Martin Silver is a practicing attorney with offices in Hauppauge, N.Y. He was a flooring installer before and during the time he went to law school and has since represented numerous industry people and companies. To contact him, call 631-435-0700.
Terms of sale
Most flooring dealers purchase goods from their suppliers by simply picking up the phone. In many cases the goods are immediately shipped out pursuant to this telephone or faxed order without any written purchase order, confirmation or acknowledgement. Often, the only written document that refers to this order is the invoice which is mailed by the mill to the dealer.
As we've all noticed, many of these invoices contain all kinds of clauses that are supposedly made a part of the contract of the sale between the dealer and that mill of the goods referred to on the invoice. Often, one of these clauses state the liability of the mill, in the event the goods are found to be defective, will be limited to replacement of the goods only. Other times, these clauses will limit the time within which a dealer may complain or sue. Still other clauses will limit a seller's recourse to an arbitration proceeding, or will otherwise effect the buyer's obligation to pay for those goods.
Are these clauses, apparently unilaterally put in by the seller, really made a part of the agreement, or are they merely wishful thinking by that seller who can then convince the dealer they must be binding since they are on a printed form? Although there is no simple answer to this question, there are some general rules found in the Uniform Commercial Code, including which written or oral, documents or statements are actually a part of the agreement, and which ones are not.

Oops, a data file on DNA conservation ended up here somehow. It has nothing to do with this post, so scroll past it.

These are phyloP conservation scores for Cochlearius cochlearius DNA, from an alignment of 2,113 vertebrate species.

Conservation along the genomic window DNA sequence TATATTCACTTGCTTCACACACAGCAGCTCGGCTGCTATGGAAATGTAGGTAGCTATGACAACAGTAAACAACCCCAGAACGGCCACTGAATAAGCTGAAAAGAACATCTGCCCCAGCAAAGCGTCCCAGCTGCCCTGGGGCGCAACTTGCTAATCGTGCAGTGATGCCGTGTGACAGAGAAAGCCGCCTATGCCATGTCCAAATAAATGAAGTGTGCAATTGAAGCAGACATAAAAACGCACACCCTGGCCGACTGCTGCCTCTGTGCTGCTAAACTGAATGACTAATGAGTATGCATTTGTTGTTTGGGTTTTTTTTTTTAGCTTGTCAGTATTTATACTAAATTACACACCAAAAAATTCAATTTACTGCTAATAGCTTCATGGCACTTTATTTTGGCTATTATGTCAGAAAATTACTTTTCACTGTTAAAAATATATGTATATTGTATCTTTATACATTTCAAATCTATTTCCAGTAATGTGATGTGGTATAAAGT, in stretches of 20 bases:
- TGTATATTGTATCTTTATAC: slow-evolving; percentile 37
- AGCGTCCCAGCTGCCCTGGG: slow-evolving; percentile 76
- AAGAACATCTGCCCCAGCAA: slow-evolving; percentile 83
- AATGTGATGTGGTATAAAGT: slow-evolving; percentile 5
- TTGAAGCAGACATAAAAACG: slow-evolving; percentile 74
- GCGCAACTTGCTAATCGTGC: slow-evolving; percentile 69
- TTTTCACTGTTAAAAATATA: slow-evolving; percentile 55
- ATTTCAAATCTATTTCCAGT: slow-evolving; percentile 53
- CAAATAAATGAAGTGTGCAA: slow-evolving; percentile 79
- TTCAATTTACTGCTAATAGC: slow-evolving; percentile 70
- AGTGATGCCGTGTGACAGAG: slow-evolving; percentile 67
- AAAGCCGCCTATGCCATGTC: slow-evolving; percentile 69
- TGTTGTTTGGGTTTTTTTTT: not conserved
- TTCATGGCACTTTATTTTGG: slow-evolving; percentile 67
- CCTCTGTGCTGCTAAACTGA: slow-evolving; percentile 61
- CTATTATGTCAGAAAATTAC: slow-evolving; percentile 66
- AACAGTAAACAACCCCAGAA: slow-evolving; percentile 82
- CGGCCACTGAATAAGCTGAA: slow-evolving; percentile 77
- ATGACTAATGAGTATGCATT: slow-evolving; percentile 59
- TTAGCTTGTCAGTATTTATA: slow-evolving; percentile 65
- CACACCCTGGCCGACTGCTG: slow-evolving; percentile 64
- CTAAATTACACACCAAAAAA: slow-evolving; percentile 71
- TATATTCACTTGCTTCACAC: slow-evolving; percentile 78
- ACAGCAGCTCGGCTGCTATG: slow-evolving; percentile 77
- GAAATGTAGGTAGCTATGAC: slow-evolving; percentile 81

One of these rules states a written confirmation of an order which is sent within a reasonable time of an offer, operates as an acceptance of that particular offer even though it may contain terms that differ from the original offer. These additional terms, if the sale is between merchants, become a part of the agreement unless (a) the offer expressly limits acceptance to the terms of the offer; (b) they materially alter it, or (c) they are immediately objected to after receipt of the confirmation.
To see how this works, we'll take a look at a recent case between a dealer and the manufacturer it purchased goods from. This dealer placed a phone order for certain goods, which were immediately shipped to him by the manufacturer. An invoice was mailed a week later, which was promptly paid by the buyer. The goods, however, turned out to be defective, and after unsuccessfully attempting to resolve this with the manufacturer for approximately one-and-a-half years, the dealer sued for various damages, including, but not limited to, the price paid. The manufacturer defended this action upon its claim that the contract of sale for the purchase in question specifically stated that any lawsuits were barred if they were not commenced within one year of the delivery. Although the normal statue of limitations is four years, the mill has claimed since it put language in its invoice modifying that to one year, it was binding.
The judge agreed with the seller and dismissed the buyer's lawsuit because it had not been brought within the "agreed to" one-year period. The buyer felt this decision was unjust and appealed it to the state's second-highest court. The five-judge panel there determined the first judge was wrong. They held the terms of the invoice, including the one-year limitation on lawsuits, were "not binding upon the purchaser because the invoice was not sent within a reasonable time within the meaning of the Uniform Commercial Code."
If it is important to you that something be included, or excluded, in such an agreement, you must put it in writing immediately, and you must, in writing, immediately respond to anything received from the other party.
Edited by Admin 4/21/2008